PATIENTS AND METHODS: This was a prospective, single-arm, cohort study. [That means that the researchers were collecting new data as they went along per their plan rather than looking backward at historical data; it also means that they were not comparing their approach to another approach ("arm") that would have been progressing at the same time.] Patients were managed with an initial expectant approach. That means they expected to intervene with therapy if the cancer was revealed as aggressive at any point.] Definitive intervention was offered to those patients with a PSA doubling time of less than 3 years, Gleason score progression (to 4 + 3 or greater), or unequivocal clinical progression. Survival analysis and Cox proportional hazard model were applied to the data. RESULTS: A total of 450 patients have been observed with active surveillance. [That's a lot of patients; this group is growing substantially larger as time goes on, which increases confidence in the results.] Median follow-up was 6.8 years (range, 1 to 13 years). Overall survival was 78.6%. [That means that about 20% of the group has died from all causes over the 13 years of the program up to the time the paper was drafted.] The 10-year prostate cancer actuarial survival was 97.2%. [That means the researchers are projecting the ten year figure rather than basing it on an actual average, but, with the size of the group and the nearly 7 years of average follow-up, that projection should be quite accurate. Overall, 30% of patients have been reclassified as higher risk and have been offered definitive therapy. [That means that the remainder, minus a few men who chose to leave the program and get therapy, were still in the program; the percentage is likely between 60% (as suggested by previous reports) and 70% (max), and that is with nearly 7 years of average follow-up - impressive! ]Of 117 patients treated radically, the PSA failure rate was 50%, which was 13% of the total cohort. [I'll put a comment on the 50% rate below; at first glance it looks disturbingly high, but on second glance I don't thik it is. That 13% failure rate for the entire group at nearly the 7 year follow-up point stands up well in comparison to failure rates for radical surgery and radiation on low-risk patients at around 7 years, even though around 70% of these patients have not been treated.] PSA doubling time of 3 years or less was associated with an 8.5-times higher risk of biochemical failure after definitive treatment compared with a doubling time of more than 3 year (P < .0001). [PSA doubling time will probably become an added clue in deciding whether a patient is a good prospect for AS. PSA velocity is similar and is already used in some programs.] The hazard ratio for nonprostate cancer to prostate cancer mortality was 18.6 at 10 years. [That's very important. It means that, these men - most of them untreated, were nearly 19 times more likely to die of something other than prostate cancer at ten years. If you viewed this group as gamblers, those who died overwhelming won their bet that it was better not to have treatment! ] CONCLUSION: We observed a low rate of prostate cancer mortality. Among the patients who were reclassified as higher risk and who were treated, PSA failure was relatively common. Other-cause mortality accounted for almost all of the deaths. Additional studies are warranted to improve the identification of patients who harbor more aggressive disease despite favorable clinical parameters at diagnosis.


Let's look again at this sentence: "Of 117 patients treated radically, the PSA failure rate was 50%, which was 13% of the total cohort." My first reaction was that 50% was high, especially at 7 year of follow-up. But then I realized that studies of treatments like surgery and radiation typically are in settings where virtually all patients coming in are treated. That means, I think, it's not right to focus just on the group that turned out to need treatment in the AS program; it's more realistic to look at that figure of 13% for the whole group, just as a study for, say, surgery, will look at the whole group. I think I'm seeing this right, but it's getting late.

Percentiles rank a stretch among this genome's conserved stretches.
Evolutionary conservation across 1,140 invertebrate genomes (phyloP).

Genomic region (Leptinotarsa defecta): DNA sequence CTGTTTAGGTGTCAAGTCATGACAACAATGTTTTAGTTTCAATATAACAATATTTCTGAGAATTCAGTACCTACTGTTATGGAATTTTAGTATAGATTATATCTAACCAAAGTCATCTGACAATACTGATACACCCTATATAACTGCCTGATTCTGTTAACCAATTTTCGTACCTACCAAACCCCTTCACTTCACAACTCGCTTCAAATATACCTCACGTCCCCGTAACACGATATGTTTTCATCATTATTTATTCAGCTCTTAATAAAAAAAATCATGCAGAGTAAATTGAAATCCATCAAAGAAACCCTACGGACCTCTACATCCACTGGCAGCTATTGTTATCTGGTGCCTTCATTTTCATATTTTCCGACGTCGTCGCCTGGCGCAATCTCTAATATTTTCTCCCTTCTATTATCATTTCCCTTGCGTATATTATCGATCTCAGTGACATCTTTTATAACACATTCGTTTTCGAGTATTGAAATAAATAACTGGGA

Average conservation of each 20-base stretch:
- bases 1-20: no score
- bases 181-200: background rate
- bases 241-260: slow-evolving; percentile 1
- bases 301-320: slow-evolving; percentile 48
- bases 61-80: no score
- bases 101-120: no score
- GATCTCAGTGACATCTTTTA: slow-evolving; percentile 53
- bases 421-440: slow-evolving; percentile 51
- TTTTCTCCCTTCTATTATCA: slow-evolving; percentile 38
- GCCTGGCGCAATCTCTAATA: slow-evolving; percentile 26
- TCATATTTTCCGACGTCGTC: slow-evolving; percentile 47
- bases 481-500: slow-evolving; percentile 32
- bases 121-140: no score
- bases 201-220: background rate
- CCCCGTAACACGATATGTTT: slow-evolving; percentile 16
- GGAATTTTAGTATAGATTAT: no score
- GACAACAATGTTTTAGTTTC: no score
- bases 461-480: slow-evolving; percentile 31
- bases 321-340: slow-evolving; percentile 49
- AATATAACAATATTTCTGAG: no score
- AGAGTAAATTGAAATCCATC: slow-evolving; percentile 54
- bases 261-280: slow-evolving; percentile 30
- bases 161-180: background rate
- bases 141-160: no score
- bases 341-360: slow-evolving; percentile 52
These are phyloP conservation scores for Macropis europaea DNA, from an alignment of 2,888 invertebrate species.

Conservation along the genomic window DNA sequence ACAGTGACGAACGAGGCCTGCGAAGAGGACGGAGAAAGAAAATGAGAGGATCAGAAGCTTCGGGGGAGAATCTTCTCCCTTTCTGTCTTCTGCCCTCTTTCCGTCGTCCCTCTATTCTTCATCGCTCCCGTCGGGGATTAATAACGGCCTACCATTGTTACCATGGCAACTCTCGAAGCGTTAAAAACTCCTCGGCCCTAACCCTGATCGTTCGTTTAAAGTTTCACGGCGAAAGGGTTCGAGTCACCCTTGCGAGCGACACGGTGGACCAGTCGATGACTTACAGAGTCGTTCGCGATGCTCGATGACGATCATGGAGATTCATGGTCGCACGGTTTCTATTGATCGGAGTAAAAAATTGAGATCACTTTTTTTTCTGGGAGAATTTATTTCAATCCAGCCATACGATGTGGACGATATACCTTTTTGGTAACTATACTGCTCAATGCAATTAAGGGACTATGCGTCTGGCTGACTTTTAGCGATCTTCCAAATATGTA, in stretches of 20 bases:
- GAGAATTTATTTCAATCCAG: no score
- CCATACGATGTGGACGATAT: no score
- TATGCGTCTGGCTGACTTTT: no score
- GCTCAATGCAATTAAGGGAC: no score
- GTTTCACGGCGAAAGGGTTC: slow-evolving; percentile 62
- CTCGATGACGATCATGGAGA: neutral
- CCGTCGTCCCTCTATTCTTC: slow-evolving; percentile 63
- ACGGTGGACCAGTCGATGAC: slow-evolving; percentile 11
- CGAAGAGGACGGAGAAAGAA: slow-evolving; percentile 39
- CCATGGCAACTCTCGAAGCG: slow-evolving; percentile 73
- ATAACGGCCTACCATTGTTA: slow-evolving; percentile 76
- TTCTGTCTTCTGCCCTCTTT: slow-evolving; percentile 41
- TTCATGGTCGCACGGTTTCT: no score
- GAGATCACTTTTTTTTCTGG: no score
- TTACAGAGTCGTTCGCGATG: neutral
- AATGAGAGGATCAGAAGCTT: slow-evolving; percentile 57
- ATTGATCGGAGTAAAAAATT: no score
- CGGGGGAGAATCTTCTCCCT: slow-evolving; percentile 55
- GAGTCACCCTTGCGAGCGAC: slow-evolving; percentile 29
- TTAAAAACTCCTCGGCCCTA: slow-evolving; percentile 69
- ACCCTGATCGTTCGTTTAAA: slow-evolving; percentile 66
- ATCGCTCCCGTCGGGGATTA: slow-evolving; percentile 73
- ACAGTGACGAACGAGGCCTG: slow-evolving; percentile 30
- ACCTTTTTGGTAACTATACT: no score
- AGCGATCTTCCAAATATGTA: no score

I'm growing more impressed with the Klotz series of AS patients with each new annual report.

Jim

 
Old 12-02-2009, 08:52 PM   #14
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Re: Effectively preserving curative options - Active Surveillance for Prostate Cancer

I think you are correct, Jim, that the 13% failure rate of the total cohort is the correct number to compare…because the other roughly 70% in the cohort not treated radically have also not had a PSA failure.

Thanks for continuing to educate us all in this area.

 
Old 12-15-2009, 06:24 AM   #15
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Re: Effectively preserving curative options - Active Surveillance for Prostate Cancer

Quote:
Originally Posted by IADT3since2000 View Post
Let's look again at this sentence: "Of 117 patients treated radically, the PSA failure rate was 50%, which was 13% of the total cohort." My first reaction was that 50% was high, especially at 7 year of follow-up. But then I realized that studies of treatments like surgery and radiation typically are in settings where virtually all patients coming in are treated. That means, I think, it's not right to focus just on the group that turned out to need treatment in the AS program; it's more realistic to look at that figure of 13% for the whole group, just as a study for, say, surgery, will look at the whole group. I think I'm seeing this right, but it's getting late. Jim
I agree that for the overall AS group a 13% PSA failure rate is good. Considering the 117 patients who were treated, and who overall had a biochemical failure rate of 50%, it appears that many of them ended up in the high or intermediate risk category before treatment. If the goal of AS is to identify and treat only people who progress to high/intermediate risk out of the entire AS population, it seems to be working. If the goal of AS is to identify and treat people in a low-risk population before their risk gets high, perhaps it isn't working as well as hoped. From the standpoint of the 117 people who progressed, they may feel that they waited too long. Clearly the situation still cries out for better diagnostic methods for low versus high risk, but that was known all along.

I'm wondering how the risk for the 117 compares with the risk for people who are diagnosed with PC, make their own decisions through non-AS routes, and are treated. My feeling is that the non-AS risk is lower. Of course this includes many low-risk patients who may have received "too much" treatment.